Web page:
Several Murdoch University researchers have been named in the top 2% most influential scientists in the world, including the country’s top parasitologist.
Global publishing and analytics firm, Elsevier has named 48 Murdoch researchers in a list of the top 2% scientists in the world, based on the citation scores.
The publicly available database of over 100,000 of the world’s top scientists provides a definitive and standardised list of the top researchers across 22 scientific fields.
Researchers were ranked for the impact of their research over the course of their career.
The Elsevier list includes Professor Una Ryan, who was also named the country’s top scientist in the field of Tropical Medicine and Parasitology in The Australian’s list of the top 250 researchers in 2021.
Professor Daniel Murphy, Director of the Centre for Sustainable Farming Systems, was named the nations top biochemistry researcher.
Professor Ryan is an internationally recognised expert in parasites and vector-borne diseases within the Vector and Waterborne Pathogens Research Group at Murdoch University.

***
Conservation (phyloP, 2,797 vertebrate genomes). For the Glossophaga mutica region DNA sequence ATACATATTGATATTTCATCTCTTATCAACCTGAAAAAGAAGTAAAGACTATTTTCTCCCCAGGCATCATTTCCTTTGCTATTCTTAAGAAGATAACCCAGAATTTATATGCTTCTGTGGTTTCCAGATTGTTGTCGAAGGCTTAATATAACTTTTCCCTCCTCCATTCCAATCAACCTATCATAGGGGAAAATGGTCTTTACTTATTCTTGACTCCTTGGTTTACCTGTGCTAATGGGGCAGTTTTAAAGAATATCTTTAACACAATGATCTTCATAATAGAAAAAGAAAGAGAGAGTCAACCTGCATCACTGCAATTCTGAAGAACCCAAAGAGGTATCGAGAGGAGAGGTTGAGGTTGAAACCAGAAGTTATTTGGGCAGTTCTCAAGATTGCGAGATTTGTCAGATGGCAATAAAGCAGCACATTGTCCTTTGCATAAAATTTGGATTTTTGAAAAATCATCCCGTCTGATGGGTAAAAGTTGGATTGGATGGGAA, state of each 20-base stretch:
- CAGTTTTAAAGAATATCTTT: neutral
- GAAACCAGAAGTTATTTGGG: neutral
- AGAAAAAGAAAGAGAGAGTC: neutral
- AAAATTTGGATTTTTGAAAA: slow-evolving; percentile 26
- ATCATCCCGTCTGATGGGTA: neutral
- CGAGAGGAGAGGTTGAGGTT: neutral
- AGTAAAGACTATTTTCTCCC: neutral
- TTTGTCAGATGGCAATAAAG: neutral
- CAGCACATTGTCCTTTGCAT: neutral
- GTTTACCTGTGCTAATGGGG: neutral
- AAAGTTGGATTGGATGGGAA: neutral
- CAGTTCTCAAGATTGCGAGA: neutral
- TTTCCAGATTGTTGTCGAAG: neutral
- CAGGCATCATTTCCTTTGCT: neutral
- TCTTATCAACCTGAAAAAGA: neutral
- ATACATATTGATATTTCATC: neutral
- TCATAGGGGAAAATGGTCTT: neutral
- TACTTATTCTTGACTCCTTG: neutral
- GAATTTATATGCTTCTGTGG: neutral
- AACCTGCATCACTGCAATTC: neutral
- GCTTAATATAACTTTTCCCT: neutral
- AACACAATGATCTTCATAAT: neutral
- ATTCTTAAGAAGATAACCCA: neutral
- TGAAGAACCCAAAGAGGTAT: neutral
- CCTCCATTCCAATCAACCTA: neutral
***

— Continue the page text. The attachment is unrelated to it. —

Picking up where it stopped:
Her body of research includes discovering unsuspected environmental and zoonotic threats to human health and suggesting practical ways to minimise these threats.
Professor Ryan’s research has led to two patents and the development of new diagnostic tests for a range of parasites.
“It’s a very well-deserved endorsement of Una’s dedication and tireless work to lead the field of parasitology, which extends across all three of our food, health and environmental research institutes,” said Professor David Morrison, Deputy Vice Chancellor of Research and Innovation.
To think she did her PhD here in 1996 and is now standing atop her field – it’s been a remarkable research career and one that’s got a lot more in store, I’m sure.” Professor David Morrison
“I have always been fascinated by the ability of parasites to constantly evolve and survive challenging environments and I am very grateful for the opportunities that have been afforded me by Murdoch University and I thank all my collaborators and colleagues for their great work” said Professor Ryan.
Today, Professor Ryan continues to deliver ground-breaking research, including the development of a fast, reliable water test enabled by ‘gut-on-a-chip technology’ for major waterborne pathogens found in untreated Australian water supplies.
The three pathogens - Cryptosporidium, adenovirus and norovirus - are among the major causes of gastroenteritis in Australia, which is estimated to cost Australia more than $1 billion annually.
Professor Ryan is also pursuing the application of Next Generation Sequencing for studying pathogens in wastewater samples.